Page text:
Mary Willows

[PHOTO/CAPTION: Mary Willows]

Sheila Johnson

[PHOTO/CAPTION: Sheila Johnson]

The Sheila Johnson Case:
University Prevented from Pulling a Fast One

by Mary Willows

From the President: There are those who tell me that discrimination against the blind is a thing of the past. The laws are too strong, and public sentiment is too great to permit such unreasonable behavior, they say. Blindness may have been the basis for unjust actions in former times, but those who speak of the need for equal treatment today are making a mountain out of a molehill. Such notions I have sometimes heard, but the individuals who say these things are often seeking a salve for their consciences rather than speaking the truth.

There are literally hundreds (perhaps thousands) of blind teachers in the United States. These teachers work in elementary classrooms, in high schools, and in the halls of higher education. Nevertheless, discrimination sometimes still exists. Consider the following account by Mary Willows, President of the National Association of Blind Educators. Here is what she says:

I am sharing this information with all of you because it is still another example of "Why the NFB?" Sheila Johnson was a National Scholarship winner in Anaheim in 1996. She entered the bilingual Education Credential Program in the fall of 1997. This is supposed to be a two-semester program. She was scheduled to complete the requirements for her credential in May of 1998. The credential she sought would qualify her to teach in a bilingual classroom. Teachers with these qualifications are in great demand in the San Diego area.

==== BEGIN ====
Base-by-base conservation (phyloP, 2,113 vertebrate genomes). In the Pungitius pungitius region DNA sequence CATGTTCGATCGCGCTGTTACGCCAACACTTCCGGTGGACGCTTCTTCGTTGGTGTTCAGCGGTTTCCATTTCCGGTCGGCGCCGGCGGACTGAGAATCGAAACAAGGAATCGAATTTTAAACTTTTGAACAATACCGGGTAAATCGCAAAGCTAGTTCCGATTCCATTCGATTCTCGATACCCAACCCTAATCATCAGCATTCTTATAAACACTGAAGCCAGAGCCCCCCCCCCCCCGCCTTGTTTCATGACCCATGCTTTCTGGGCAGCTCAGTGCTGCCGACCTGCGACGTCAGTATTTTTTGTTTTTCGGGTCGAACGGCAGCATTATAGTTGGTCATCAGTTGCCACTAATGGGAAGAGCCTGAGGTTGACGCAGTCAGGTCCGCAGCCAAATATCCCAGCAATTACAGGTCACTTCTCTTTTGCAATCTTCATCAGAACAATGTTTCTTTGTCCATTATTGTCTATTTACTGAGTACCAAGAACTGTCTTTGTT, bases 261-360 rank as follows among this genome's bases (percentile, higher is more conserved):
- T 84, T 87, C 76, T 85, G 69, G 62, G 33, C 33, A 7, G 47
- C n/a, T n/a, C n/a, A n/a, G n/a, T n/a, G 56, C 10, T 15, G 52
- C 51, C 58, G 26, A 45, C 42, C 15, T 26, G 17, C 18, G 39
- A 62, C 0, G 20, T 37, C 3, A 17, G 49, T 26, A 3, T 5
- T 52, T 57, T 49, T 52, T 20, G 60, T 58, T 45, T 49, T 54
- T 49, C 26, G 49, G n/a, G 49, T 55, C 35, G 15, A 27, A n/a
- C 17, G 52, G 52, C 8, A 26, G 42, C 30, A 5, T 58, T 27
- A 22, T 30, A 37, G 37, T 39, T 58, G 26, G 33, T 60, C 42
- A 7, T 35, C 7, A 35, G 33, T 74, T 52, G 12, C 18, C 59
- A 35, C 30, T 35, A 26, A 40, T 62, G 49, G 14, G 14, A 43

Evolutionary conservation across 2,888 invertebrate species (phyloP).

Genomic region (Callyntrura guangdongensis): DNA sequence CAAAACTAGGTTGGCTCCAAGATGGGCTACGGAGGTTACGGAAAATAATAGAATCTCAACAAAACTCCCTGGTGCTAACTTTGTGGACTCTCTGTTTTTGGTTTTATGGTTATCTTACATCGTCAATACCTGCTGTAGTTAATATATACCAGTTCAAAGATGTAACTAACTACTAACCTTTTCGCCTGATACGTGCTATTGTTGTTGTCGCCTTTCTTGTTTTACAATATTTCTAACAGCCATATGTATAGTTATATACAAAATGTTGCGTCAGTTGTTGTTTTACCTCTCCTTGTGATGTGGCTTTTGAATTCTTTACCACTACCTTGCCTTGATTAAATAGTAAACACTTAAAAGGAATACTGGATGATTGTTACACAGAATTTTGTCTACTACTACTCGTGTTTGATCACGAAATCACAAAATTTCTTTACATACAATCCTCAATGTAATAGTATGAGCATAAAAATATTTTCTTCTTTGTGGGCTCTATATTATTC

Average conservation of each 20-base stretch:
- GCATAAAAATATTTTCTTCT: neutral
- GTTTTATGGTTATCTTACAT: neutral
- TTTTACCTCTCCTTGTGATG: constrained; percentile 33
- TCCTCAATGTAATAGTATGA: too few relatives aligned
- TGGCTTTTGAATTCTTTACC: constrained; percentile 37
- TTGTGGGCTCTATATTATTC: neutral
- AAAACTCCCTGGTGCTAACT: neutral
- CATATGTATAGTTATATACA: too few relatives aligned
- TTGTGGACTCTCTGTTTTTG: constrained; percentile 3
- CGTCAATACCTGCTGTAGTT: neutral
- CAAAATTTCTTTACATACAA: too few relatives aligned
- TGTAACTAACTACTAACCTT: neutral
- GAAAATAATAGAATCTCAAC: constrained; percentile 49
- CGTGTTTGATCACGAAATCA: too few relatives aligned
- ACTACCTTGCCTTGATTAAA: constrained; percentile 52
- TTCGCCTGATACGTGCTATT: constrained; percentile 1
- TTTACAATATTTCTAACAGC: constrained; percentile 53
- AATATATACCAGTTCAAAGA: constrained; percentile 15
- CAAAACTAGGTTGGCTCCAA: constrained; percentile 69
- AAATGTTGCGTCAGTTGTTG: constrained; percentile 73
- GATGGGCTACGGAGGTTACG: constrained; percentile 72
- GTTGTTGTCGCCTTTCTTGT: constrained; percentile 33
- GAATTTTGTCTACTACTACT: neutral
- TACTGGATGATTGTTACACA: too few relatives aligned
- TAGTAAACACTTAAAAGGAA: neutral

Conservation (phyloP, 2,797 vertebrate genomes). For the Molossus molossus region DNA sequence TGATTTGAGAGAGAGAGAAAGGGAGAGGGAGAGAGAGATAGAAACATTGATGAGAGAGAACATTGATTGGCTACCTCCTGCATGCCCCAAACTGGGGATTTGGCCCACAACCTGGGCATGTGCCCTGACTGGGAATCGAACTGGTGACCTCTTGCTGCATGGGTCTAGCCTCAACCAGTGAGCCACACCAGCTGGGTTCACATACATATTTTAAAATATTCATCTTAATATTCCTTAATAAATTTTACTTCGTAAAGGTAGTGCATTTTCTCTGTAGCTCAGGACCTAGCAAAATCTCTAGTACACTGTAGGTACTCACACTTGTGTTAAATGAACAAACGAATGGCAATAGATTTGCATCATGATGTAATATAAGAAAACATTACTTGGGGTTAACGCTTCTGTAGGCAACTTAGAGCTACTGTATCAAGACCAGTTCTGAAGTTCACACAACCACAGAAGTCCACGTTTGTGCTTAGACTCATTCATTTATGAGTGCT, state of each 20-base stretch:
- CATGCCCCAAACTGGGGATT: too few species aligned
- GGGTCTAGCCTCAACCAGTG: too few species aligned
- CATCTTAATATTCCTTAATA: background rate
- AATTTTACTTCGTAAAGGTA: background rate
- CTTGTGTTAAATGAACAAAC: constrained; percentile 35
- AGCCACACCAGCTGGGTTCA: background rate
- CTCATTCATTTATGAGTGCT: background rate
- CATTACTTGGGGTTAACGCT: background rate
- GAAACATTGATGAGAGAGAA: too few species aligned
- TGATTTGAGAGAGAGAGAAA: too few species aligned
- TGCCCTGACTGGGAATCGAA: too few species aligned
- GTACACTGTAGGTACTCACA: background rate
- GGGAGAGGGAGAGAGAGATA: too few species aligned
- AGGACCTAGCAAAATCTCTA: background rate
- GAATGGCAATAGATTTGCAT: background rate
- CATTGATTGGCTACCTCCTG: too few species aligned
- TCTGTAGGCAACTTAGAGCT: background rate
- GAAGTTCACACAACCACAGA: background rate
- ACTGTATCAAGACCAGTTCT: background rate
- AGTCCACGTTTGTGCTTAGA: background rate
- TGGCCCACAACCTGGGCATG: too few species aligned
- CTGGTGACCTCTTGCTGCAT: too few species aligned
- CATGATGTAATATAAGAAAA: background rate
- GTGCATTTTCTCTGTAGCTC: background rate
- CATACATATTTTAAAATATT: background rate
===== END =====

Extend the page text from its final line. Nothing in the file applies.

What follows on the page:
I will leave out the gory details of the numerous unanswered e-mail messages Sheila endured before she finally turned to the NFB for help.

At the end of her first semester (December, 1997) Sheila was told in a conversation with her university supervisor that she had made satisfactory progress and would be getting credit for her first semester of student teaching. However, when she called the grade line the following week, she discovered that she had been given a grade of no credit for her student teaching experience. A series of phone calls and e-mail messages ensued. She never received a satisfactory answer as to why she did not get credit for class number 961.